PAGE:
Other mistakes involving the pronouns “there” and “it” generally have to do with the placement of the nouns that precede them. Look at the following sentence: “I visited California and Kansas this summer, and the ocean views there were tremendous.” Obviously, this writer is referring to the ocean views in California, but that’s not what the sentence says. The way the sentence is set up, the pronoun “there” refers back to the previous location: Kansas. Readers who are unfamiliar with American geography might assume incorrectly that Kansas has ocean views. The sentence should read as follows: “I visited Kansas and California this summer, and the ocean views there were tremendous.”

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Photo by OC Gonzalez on Unsplash

Look at the next sentence for a similar error. “I left my wallet in the library, and I haven’t seen it since.” Most readers would understand that the writer lost his wallet, but technically speaking, either the library has disappeared or the writer hasn’t returned to the library since he left his wallet there. Again, the way the sentence is set up, the pronoun “it” refers back to the previous noun: library. The sentence should read as follows: “I haven’t seen my wallet since I left it in the library.”

Finally, when you use the pronouns “there” and “it” in your sentences, you should also make sure that the nouns you’re referring to are nearby. Consider this long sentence: “I brought my guitar, my laptop, and my camera with me, and we visited numerous county fairs and craft shows during the summer months when the crowds were really big, and I think it was stolen in Idaho.” By the time you got to the end of the sentence, did you know what had been stolen? Most likely, you had to go back and re-read the sentence to determine that the pronoun “it” referred to the camera.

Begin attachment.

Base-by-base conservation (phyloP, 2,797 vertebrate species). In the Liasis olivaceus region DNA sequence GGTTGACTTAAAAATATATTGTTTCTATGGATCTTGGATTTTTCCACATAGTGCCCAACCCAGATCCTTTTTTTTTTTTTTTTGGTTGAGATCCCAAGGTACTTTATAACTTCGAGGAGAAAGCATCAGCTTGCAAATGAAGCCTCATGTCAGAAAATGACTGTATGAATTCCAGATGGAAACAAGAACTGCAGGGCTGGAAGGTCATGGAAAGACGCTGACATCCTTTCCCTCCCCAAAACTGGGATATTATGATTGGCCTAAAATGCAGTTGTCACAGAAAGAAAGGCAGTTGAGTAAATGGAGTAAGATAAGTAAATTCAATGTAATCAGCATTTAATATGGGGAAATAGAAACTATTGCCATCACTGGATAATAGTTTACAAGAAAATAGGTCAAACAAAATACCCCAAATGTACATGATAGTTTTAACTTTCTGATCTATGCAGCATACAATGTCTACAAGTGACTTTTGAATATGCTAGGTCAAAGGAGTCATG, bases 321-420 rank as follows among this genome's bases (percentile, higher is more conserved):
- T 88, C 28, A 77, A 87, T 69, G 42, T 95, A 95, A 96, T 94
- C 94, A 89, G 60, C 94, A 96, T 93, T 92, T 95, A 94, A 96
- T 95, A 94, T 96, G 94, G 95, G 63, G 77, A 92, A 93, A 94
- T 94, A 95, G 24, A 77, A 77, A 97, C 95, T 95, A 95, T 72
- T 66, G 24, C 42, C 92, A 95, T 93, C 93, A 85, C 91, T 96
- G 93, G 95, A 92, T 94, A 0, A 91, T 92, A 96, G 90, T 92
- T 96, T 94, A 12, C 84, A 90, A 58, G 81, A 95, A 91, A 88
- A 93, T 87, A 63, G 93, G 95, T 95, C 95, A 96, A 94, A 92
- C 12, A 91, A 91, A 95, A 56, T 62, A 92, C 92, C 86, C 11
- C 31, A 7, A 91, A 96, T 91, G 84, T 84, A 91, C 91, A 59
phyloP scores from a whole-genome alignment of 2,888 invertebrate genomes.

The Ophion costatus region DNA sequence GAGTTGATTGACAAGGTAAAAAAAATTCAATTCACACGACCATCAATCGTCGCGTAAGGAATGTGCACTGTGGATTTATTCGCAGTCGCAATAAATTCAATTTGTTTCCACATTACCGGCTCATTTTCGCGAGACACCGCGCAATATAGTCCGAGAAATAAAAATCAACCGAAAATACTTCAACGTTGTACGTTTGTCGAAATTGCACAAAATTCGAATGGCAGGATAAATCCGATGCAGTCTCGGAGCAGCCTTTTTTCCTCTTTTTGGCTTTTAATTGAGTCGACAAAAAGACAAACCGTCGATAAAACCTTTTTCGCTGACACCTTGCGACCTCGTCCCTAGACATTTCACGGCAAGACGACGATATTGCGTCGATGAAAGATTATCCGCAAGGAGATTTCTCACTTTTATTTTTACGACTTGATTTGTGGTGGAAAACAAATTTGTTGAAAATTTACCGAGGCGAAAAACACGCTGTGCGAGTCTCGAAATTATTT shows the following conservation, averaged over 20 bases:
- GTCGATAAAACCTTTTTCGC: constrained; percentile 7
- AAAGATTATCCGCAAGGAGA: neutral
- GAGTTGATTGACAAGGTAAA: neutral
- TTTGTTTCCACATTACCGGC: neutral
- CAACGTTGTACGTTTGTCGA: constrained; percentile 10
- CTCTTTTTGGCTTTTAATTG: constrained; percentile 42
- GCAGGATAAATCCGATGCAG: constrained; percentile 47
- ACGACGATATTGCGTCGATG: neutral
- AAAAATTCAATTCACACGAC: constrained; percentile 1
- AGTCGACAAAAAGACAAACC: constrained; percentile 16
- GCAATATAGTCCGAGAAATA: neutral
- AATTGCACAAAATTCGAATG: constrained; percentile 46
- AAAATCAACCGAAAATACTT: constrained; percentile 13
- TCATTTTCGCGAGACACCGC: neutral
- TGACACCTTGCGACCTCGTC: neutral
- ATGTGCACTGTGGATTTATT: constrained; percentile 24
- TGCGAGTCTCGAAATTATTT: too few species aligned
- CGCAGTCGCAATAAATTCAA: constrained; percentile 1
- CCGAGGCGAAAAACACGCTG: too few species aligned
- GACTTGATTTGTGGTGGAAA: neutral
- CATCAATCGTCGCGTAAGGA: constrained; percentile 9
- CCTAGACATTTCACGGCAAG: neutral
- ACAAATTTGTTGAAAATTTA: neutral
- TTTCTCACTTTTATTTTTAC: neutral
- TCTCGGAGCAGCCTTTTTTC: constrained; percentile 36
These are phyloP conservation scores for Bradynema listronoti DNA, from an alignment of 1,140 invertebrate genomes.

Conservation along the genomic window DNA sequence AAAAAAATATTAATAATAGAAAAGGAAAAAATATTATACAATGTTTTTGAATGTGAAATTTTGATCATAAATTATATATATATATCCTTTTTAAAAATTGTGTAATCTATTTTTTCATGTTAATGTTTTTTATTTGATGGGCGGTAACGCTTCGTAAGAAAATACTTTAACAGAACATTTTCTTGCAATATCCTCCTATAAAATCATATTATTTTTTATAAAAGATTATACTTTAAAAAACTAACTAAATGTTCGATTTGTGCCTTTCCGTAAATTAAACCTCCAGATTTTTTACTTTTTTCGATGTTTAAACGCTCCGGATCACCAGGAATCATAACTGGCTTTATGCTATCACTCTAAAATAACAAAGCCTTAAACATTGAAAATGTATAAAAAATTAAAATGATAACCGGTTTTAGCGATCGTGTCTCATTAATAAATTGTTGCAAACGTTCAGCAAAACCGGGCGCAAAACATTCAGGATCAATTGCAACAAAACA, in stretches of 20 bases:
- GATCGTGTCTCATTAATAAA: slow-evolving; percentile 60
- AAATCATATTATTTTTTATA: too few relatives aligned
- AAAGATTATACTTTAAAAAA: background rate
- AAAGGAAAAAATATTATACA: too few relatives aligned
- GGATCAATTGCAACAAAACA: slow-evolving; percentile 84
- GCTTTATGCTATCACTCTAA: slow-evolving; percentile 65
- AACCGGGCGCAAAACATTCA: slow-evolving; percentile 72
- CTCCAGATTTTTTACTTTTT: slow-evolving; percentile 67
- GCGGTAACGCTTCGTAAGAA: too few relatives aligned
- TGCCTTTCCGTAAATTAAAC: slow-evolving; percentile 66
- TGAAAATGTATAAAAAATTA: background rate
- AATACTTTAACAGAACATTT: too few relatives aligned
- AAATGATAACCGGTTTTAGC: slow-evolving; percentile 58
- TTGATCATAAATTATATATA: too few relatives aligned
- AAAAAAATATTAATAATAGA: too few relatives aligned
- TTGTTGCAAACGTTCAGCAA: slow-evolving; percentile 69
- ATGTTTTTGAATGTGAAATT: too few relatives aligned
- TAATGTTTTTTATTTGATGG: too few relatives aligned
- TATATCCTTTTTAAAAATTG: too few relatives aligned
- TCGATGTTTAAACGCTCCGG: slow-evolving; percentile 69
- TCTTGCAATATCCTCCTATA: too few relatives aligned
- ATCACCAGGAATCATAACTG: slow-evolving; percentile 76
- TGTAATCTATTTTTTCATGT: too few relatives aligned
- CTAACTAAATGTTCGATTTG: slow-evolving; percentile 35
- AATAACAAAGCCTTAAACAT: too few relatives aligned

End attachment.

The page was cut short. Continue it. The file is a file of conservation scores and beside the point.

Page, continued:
The sentence was written correctly, but if the reader has to re-read a portion of the sentence to figure out the correct meaning, the sentence is not as clear as it should be. In this case, the writer should have repeated the word “camera”: “I brought my guitar, my laptop, and my camera with me, and we visited numerous county fairs and craft shows during the summer months when the crowds were really big, and I think my camera was stolen in Idaho.”

In normal conversation, you probably use the pronouns “there” and “it” often at the beginning of your sentences, especially when you’re surprised. For instance, you may say, “There’s a rat down there,” or “It’s freezing outside.” When you’re writing, however, you generally have more time to choose your words, and you may want to be more precise and less emotional: “A rat is living in the basement,” or “The temperature is 10 degrees below zero.” So as you review your essays and term papers, ask yourself these three questions:

  1. Do I really want to start my essay — or my paragraph or my sentence — with the pronouns “there” or “it”?
  2. Do the pronouns “there” and “it” refer correctly to previously mentioned nouns?
  3. Are the previously mentioned nouns nearby, so the reader will know exactly what I’m writing about without having to back up and re-read a particular sentence?

Written by

Jim LaBate works as a writing specialist in The Writing Center at Hudson Valley Community College (HVCC) in Troy, New York.